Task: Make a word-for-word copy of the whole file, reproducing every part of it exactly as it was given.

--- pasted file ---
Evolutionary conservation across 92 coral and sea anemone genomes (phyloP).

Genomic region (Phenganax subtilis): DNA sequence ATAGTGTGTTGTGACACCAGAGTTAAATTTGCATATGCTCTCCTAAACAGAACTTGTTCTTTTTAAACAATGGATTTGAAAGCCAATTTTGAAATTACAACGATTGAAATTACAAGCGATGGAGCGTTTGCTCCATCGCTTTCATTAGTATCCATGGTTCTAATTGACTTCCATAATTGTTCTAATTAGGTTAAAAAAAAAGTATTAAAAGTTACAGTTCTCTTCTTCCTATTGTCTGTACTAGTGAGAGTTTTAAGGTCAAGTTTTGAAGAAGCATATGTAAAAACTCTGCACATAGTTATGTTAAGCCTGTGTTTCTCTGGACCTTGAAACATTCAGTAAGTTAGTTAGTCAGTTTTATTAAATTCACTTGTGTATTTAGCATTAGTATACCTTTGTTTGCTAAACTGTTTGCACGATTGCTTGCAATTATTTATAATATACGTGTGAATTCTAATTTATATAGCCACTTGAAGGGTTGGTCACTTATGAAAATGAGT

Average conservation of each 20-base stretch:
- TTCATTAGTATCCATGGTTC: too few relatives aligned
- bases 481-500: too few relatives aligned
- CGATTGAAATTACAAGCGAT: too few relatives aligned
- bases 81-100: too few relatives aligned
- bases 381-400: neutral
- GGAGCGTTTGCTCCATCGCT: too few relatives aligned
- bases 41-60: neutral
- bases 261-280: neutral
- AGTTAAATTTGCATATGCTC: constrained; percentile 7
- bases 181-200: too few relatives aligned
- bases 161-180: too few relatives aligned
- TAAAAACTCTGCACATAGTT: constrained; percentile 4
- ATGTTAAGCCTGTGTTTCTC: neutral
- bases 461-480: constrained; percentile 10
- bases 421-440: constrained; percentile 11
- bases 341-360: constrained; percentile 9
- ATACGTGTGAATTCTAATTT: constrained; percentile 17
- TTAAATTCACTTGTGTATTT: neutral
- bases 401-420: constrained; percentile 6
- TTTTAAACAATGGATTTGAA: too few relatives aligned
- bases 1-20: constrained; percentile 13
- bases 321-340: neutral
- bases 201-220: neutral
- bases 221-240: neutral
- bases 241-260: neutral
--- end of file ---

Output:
Evolutionary conservation across 92 coral and sea anemone genomes (phyloP).

Genomic region (Phenganax subtilis): DNA sequence ATAGTGTGTTGTGACACCAGAGTTAAATTTGCATATGCTCTCCTAAACAGAACTTGTTCTTTTTAAACAATGGATTTGAAAGCCAATTTTGAAATTACAACGATTGAAATTACAAGCGATGGAGCGTTTGCTCCATCGCTTTCATTAGTATCCATGGTTCTAATTGACTTCCATAATTGTTCTAATTAGGTTAAAAAAAAAGTATTAAAAGTTACAGTTCTCTTCTTCCTATTGTCTGTACTAGTGAGAGTTTTAAGGTCAAGTTTTGAAGAAGCATATGTAAAAACTCTGCACATAGTTATGTTAAGCCTGTGTTTCTCTGGACCTTGAAACATTCAGTAAGTTAGTTAGTCAGTTTTATTAAATTCACTTGTGTATTTAGCATTAGTATACCTTTGTTTGCTAAACTGTTTGCACGATTGCTTGCAATTATTTATAATATACGTGTGAATTCTAATTTATATAGCCACTTGAAGGGTTGGTCACTTATGAAAATGAGT

Average conservation of each 20-base stretch:
- TTCATTAGTATCCATGGTTC: too few relatives aligned
- bases 481-500: too few relatives aligned
- CGATTGAAATTACAAGCGAT: too few relatives aligned
- bases 81-100: too few relatives aligned
- bases 381-400: neutral
- GGAGCGTTTGCTCCATCGCT: too few relatives aligned
- bases 41-60: neutral
- bases 261-280: neutral
- AGTTAAATTTGCATATGCTC: constrained; percentile 7
- bases 181-200: too few relatives aligned
- bases 161-180: too few relatives aligned
- TAAAAACTCTGCACATAGTT: constrained; percentile 4
- ATGTTAAGCCTGTGTTTCTC: neutral
- bases 461-480: constrained; percentile 10
- bases 421-440: constrained; percentile 11
- bases 341-360: constrained; percentile 9
- ATACGTGTGAATTCTAATTT: constrained; percentile 17
- TTAAATTCACTTGTGTATTT: neutral
- bases 401-420: constrained; percentile 6
- TTTTAAACAATGGATTTGAA: too few relatives aligned
- bases 1-20: constrained; percentile 13
- bases 321-340: neutral
- bases 201-220: neutral
- bases 221-240: neutral
- bases 241-260: neutral